|Died||February 21, 1977 (aged 62)|
|Education||ArtCenter College of Design|
|Employer||Walt Disney Animation Studios (1935-1941)|
Screen Gems (1941-1946)
Storyboard/Hubley Studios (1955-1977)
(m. 1941; div. 1954)
John Hubley (May 21, 1914 – February 21, 1977) was an American animation director, art director, producer and writer of traditional animation films known for both his formal experimentation and for his emotional realism which stemmed from his tendency to cast his own children as voice actors in his films.
Hubley was born in Marinette, Wisconsin to John Raymond Hubley (1880–1959) and Verena K. Hubley (1891–1978), a painter. He moved to Los Angeles, California, to study painting at the Art Center School for three years. In 1935, he gained a job as a background and layout artist at Disney, where he worked on such classic films as Snow White and the Seven Dwarfs, Pinocchio, Dumbo, and Bambi, as well as "The Rite of Spring" segment from Fantasia.
On February 25, 1939, the architect Frank Lloyd Wright visited the studio with a copy of the Russian animated movie The Tale of the Czar Durandai (1934), directed by Ivan Ivanov-Vano, which he showed to the artists, among them Hubley. Wright thought that the different style and design, that was very different from the typical Disney animation, would inspire and give the animators new ideas. Hubley liked what he saw and was influenced by it. He left the company during Disney animators' strike in 1941, and found work directing films for Screen Gems and the Army's First Motion Picture Unit until he joined United Productions of America which was founded by Stephen Bosustow, Zack Schwartz, Dave Hilberman. UPA soon became known for their highly stylized designs and limited animation.
In 1949 he was the creator of the Mr. Magoo cartoon character, based on an uncle, and directed the first Magoo cartoon with Jim Backus voicing Magoo.
Hubley's final project at UPA was to direct the animation of The Four Poster, which became influential in Yugoslavia and was a major stylistic contributor to the Zagreb School of Animated Films. Hubley was forced to leave UPA in 1952 when he refused to name names before the House Committee on Un-American Activities. He founded Storyboard Studios the next year and worked on commercials (where he would not be credited) such as creating the Marky Maypo character, but was forced to turn down more exciting projects (such as an adaptation of Finian's Rainbow) because his name was still blacklisted. He moved his studio to New York in 1955, where he switched production over to independent short films.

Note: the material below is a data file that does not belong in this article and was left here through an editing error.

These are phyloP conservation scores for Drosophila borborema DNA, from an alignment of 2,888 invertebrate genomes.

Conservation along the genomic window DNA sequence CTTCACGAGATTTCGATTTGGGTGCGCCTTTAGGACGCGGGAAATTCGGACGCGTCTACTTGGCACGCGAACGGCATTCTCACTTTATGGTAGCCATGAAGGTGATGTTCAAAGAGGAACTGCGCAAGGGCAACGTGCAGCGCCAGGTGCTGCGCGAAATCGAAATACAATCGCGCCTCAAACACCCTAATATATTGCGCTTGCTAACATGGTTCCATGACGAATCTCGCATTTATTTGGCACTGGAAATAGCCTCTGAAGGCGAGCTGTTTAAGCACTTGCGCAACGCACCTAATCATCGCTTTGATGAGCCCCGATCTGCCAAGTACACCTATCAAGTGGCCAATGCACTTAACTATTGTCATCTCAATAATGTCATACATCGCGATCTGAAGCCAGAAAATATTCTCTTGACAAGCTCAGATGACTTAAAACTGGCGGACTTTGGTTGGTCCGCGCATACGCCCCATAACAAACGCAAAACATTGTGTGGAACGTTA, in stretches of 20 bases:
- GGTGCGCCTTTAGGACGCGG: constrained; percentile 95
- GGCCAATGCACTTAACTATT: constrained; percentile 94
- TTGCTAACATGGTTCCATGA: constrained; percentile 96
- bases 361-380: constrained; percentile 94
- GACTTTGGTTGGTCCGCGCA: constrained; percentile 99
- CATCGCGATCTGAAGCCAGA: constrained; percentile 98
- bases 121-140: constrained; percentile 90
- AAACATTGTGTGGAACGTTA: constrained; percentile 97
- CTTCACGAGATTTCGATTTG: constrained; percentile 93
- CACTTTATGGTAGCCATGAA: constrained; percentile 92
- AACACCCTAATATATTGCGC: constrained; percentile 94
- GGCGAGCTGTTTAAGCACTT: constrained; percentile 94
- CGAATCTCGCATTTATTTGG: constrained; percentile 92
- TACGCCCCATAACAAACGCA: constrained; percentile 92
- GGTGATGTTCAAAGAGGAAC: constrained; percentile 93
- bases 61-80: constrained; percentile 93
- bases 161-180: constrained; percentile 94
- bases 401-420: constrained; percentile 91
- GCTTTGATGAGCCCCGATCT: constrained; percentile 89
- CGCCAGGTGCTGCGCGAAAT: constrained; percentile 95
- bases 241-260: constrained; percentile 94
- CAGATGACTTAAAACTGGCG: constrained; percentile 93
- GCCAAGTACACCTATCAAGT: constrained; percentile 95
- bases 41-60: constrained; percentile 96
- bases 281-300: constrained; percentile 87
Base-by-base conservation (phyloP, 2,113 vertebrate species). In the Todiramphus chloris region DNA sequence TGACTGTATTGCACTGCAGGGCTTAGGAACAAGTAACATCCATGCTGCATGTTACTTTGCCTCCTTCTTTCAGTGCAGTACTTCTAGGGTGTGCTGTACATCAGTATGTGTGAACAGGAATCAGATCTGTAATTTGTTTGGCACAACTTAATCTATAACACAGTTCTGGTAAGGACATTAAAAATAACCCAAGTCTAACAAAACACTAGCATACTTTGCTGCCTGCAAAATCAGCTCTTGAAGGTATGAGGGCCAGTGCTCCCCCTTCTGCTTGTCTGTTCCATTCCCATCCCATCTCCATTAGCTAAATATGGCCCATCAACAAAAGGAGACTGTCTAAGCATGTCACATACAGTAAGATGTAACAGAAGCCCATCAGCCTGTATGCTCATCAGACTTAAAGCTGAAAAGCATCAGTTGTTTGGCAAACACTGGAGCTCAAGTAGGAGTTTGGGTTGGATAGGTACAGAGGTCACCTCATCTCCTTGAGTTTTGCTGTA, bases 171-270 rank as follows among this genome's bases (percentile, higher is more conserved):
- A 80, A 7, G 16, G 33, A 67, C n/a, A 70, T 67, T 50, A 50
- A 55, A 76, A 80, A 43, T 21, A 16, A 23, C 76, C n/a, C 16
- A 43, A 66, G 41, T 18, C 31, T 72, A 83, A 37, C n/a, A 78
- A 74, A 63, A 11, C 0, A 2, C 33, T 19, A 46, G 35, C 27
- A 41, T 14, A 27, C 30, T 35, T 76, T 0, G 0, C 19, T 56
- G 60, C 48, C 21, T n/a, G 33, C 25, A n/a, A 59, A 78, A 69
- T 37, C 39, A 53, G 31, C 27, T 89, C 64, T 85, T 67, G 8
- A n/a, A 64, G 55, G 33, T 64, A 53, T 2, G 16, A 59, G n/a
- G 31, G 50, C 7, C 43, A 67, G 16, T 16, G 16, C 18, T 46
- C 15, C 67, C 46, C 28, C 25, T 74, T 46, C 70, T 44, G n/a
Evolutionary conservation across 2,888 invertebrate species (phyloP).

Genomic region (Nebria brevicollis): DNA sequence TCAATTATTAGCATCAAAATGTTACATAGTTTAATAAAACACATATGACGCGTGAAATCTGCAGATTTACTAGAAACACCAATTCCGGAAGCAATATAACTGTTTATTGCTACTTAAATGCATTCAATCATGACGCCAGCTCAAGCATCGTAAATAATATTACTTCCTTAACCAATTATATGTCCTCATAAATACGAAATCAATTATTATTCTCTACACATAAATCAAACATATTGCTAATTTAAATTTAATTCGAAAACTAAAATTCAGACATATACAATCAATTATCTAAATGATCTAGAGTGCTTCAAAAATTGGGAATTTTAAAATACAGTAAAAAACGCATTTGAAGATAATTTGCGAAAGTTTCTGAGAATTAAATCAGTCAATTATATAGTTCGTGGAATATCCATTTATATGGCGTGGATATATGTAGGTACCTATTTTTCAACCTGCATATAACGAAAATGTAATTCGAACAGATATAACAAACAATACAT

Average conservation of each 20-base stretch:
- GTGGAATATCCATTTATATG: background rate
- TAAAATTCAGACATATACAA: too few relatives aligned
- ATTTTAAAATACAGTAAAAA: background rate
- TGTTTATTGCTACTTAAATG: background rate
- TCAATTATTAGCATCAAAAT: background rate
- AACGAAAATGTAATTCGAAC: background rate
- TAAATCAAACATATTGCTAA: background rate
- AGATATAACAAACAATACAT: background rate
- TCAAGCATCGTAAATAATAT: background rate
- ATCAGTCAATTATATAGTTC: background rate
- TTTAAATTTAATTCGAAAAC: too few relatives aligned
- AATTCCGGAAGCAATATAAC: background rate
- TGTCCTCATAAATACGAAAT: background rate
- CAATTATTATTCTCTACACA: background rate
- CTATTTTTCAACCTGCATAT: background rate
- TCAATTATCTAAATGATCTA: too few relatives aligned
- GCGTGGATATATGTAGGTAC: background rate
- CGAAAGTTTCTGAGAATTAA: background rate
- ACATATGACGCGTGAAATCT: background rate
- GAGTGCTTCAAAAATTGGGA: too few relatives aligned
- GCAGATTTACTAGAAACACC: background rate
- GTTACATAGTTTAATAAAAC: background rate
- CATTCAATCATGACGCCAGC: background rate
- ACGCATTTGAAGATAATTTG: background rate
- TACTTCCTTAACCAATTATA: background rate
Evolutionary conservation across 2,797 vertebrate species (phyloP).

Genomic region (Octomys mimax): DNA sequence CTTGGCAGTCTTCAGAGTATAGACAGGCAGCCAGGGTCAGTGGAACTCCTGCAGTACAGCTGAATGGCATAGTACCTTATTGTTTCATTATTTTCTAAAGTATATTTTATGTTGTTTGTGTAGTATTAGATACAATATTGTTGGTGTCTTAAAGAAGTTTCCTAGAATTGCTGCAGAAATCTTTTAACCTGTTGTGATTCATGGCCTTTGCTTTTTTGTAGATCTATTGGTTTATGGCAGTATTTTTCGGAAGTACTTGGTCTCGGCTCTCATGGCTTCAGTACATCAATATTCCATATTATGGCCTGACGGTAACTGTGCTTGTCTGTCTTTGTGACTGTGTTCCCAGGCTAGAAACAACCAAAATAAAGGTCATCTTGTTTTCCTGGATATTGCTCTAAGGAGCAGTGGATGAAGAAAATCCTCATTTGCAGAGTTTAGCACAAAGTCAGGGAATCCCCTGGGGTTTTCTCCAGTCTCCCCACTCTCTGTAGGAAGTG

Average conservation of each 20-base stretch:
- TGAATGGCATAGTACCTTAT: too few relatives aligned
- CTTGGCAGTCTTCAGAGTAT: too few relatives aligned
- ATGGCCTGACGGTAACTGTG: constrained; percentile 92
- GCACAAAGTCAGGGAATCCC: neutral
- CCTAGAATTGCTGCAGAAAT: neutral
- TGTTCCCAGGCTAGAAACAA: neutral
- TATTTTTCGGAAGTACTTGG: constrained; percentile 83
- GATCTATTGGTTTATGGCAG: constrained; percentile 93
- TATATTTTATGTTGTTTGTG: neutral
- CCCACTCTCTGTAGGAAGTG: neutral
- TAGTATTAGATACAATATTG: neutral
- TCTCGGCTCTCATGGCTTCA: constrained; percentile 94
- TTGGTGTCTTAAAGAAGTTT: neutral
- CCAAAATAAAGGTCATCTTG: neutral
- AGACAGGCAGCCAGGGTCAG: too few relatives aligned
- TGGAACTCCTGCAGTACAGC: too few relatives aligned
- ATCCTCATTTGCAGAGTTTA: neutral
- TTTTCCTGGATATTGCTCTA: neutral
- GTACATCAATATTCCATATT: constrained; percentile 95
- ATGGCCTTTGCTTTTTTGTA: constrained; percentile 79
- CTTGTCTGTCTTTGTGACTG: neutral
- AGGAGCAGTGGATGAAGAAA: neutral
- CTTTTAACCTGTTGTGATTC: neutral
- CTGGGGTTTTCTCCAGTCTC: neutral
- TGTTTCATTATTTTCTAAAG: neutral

Hubley married Faith Elliott (September 16, 1924 – December 7, 2001) the same year as the studio's move. They began collaborating on films in 1956 with Adventures of an *, commissioned by the Solomon R. Guggenheim Museum. It premiered in April 1957 and was described by Variety as "the first moving picture ever directly originated and financed by an art museum". Faith later said that it portrays "a child's vision, the slow erosion of the vision, and how it can only be regained through the eyes of one's child."
In 1962, the Hubleys completed The Hole, which won an Academy Award for Best Animated Short Film that year.
John and Faith continued to collaborate on all of their films through 1977, when John died at age 62 during heart surgery. Their final production was A Doonesbury Special (with creator Garry Trudeau), which was a co-winner of the Short Film Palme d'Or jury award the year after his death. Hubley was originally the director of Watership Down, until disagreements with producer Martin Rosen caused the latter to take over. Some of his work, including the opening sequence, remain in the final version. He died shortly after.
The voices of his two other children with Faith Hubley, Mark and Ray Hubley, were used for the Oscar-winning Moonbird. His widow and their four children carried on his work in the renamed Hubley Studios. His daughter Georgia Hubley plays drums and sings for the rock band Yo La Tengo and his daughter Emily Hubley is a filmmaker and animator.
The Academy Film Archive has preserved a number of John Hubley's films, including A Smattering of Spots, A Doonesbury Special, and Of Men and Demons.
The Hole was inducted into the National Film Registry in 2013.
shorts and features